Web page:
|System: Wii, PC||Review Rating Legend|
|Dev: Kheops Studio||1.0 - 1.9 = Avoid||4.0 - 4.4 = Great|
|Pub: The Adventure Company / Dreamcatcher||2.0 - 2.4 = Poor||4.5 - 4.9 = Must Buy|
|Release: Dec. 3, 2008||2.5 - 2.9 = Average||5.0 = The Best|
|Players: 1||3.0 - 3.4 = Fair|
|ESRB Rating: Everyone||3.5 - 3.9 = Good|
Though most adventure games tend to be defined by their puzzles as much as the story elements they contain, it's rare to see such a title that ditches nearly all traces of an elaborate tale and compelling character interaction in favor of an emphasis on raw puzzle solving. Two years ago, Kheops Studio treated PC gamers to a streamlined adventure title that did just that. Revolving almost solely around completing tricky mechanical puzzles, Safecracker has now found its way to the Wii.
While serious adventure fans may find the game to be missing some of the requisite personality of other entries in their favorite genre, there's just enough of a tale here to warrant straining your brain to tackle each obstacle thrown at you. With little flash or gimmick, Safecracker delivers a straightforward, challenge heavy experience. Thanks to a light plot and exploration elements that link one puzzle to the next, it's far more cohesive than your average puzzle mini-game collection. Players with a good measure of problem solving skill should find ample difficulties to overcome and rewards hidden within the walls of the Adams' mansion.
Following the death of Duncan Walter Adams, an eccentric billionaire who nursed an obsession with safes that borders on lunacy, no one can seem to locate his last will and testament supposedly containing the declaration of how the remaining wealth is to be divided up. Even in death, the clever devil manages to have the last laugh: he's hidden the document in a super-sealed vault that can only be opened by obtaining clues and objects hidden throughout his mansion and inside numerous locked safes. Desperate to locate the elusive document, his wealthy family has hired you, a renowned safecracker, to rummage around Adams' estate, solve its many mysterious puzzles, and uncover who will be the recipient of the deceased man's remaining material wealth. Your task is a lonely one, since the mansion is completely empty of any and all inhabitants. You'll come across plenty of documents and images that provide hints, spurring you to muse to yourself aloud about their significance to your mission, but there's no one else around to chat with.
While solving the many puzzles found in the mansion is your main objective, simply finding them and locating the means to access each one adds another layer of complexity to the game. Cracking the codes to the 35 safes Adams has lying around often requires you to hunt down written clues, keys, swipe cards, mechanical components, and other items stashed throughout the building's many rooms. Some are hidden behind locked doors or in the safes themselves; others are sitting out in plain sight. Exploring the mansion provides a broader context for the different challenges and gives the game a good flow. Puzzle fans are going to dig it for its tough challenges, but the quasi-adventure trappings make the experience more interesting.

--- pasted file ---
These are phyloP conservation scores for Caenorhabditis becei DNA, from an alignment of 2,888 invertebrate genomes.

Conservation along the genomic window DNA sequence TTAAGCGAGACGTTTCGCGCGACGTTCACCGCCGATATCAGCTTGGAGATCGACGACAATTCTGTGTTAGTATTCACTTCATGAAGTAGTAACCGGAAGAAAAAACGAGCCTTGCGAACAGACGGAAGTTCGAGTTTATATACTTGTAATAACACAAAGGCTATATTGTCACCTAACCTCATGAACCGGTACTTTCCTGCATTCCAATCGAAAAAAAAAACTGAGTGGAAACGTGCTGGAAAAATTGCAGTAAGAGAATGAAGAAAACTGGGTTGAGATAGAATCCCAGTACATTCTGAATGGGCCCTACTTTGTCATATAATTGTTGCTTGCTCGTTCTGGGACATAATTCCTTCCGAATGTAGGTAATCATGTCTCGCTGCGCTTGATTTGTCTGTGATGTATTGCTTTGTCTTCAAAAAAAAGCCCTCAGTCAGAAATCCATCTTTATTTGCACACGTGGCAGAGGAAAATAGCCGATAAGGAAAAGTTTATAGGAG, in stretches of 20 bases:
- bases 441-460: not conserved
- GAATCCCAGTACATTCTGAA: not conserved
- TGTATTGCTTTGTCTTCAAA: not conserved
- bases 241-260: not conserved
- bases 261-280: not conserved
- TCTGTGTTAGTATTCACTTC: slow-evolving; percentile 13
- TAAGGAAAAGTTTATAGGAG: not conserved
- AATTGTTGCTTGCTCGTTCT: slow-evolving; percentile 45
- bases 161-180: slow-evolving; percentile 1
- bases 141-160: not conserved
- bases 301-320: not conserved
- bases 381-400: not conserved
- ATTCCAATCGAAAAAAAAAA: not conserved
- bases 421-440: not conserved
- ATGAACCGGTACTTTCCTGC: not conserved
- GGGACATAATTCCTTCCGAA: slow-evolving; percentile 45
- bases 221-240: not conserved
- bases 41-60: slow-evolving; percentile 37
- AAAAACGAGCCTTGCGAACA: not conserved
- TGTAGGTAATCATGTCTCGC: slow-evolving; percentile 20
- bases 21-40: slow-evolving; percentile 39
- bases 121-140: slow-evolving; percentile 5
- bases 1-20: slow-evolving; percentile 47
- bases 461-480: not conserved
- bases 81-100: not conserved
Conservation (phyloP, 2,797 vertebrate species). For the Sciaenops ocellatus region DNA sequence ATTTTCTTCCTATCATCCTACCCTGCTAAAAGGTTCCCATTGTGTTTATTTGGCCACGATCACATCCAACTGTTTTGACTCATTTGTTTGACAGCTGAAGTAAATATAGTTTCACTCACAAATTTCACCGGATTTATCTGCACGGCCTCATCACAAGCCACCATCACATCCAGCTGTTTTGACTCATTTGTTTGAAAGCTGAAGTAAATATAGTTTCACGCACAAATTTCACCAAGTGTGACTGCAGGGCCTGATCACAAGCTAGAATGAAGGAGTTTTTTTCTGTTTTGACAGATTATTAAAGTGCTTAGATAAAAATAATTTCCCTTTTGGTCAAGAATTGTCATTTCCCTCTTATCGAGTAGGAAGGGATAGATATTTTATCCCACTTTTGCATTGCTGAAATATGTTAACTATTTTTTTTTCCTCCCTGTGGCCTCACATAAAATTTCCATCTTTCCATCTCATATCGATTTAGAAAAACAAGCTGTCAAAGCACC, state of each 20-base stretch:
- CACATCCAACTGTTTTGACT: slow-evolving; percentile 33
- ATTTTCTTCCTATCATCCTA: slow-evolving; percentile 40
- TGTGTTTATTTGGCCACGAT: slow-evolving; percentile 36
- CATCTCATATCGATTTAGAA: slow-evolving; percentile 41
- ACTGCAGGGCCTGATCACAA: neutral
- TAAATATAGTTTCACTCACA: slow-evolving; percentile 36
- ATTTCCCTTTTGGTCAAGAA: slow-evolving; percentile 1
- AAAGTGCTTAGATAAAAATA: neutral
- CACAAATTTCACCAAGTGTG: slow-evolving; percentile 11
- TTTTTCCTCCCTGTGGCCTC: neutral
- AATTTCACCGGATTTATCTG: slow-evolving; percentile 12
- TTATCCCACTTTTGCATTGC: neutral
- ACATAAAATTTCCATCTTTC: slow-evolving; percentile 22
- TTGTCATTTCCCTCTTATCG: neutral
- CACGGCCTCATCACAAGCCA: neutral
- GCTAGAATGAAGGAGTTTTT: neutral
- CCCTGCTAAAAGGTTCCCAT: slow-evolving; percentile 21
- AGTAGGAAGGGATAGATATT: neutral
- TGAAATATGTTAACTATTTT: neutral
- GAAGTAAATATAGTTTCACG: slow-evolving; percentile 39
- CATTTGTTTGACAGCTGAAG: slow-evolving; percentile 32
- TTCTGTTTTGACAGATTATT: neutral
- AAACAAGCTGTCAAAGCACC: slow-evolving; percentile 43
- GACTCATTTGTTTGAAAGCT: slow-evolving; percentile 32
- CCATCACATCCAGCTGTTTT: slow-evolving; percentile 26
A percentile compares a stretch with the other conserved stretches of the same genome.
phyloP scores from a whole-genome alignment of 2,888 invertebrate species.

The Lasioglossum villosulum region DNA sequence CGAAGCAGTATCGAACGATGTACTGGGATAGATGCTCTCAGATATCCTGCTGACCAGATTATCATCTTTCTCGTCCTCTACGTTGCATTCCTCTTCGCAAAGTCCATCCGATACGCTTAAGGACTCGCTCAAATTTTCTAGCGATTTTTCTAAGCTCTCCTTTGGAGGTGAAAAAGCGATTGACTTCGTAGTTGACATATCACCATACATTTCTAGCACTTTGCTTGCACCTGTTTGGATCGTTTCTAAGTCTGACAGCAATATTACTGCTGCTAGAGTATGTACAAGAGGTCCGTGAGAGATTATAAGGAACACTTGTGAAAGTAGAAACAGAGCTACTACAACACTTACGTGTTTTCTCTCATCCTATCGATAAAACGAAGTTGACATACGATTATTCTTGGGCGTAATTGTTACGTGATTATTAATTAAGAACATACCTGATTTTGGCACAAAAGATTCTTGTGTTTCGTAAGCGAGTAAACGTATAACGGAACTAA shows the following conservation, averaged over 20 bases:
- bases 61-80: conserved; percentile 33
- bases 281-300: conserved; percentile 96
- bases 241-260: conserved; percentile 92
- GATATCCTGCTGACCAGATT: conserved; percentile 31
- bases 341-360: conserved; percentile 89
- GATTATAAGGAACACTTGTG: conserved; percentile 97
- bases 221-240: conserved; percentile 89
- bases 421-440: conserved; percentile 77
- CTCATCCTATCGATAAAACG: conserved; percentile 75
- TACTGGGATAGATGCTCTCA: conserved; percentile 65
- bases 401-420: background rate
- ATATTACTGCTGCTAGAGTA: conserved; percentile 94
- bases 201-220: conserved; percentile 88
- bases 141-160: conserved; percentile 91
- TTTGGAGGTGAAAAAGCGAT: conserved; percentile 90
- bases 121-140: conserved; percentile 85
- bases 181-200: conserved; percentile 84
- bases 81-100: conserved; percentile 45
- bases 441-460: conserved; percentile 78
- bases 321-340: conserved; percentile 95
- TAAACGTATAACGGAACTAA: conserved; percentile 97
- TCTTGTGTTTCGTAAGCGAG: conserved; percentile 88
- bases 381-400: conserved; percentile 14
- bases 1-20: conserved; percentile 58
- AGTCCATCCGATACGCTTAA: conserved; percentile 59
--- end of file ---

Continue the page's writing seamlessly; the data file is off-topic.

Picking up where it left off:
Safecracker uses a mostly point-and-click interface, though the controls are divided between the Wii Remote and Nunchuk. Using the latter lets you turn the camera around in almost any direction to scour for clues both high and low. The C button lets you skip dialogue, while the Z button lets you access your inventory menu. Pointing the Wii Remote at the screen moves a reticule that changes when you move it over hotspots. This is used with the A button to interact with items or move from one area of a room to the next. Movement and room transitions come in the form of brief warps, instead of walking smoothly like in a first-person shooter. Generally speaking, the controls work well for exploration and interacting with the game's puzzle elements.
There's more to the puzzles in safecracker than merely cracking safes. Granted, you'll encounter many keypads that require you to input codes culled from clues hidden in the game, and plenty of safes that utilize a mixture of unusual and traditional locking mechanisms, but the mansion's depths contain more than a few challenges to match the eccentric nature of its previous owner. You'll also find these are balanced by a reasonable number of simple item-specific puzzles, whether it's a matter of finding the right key or using a certain item on a location.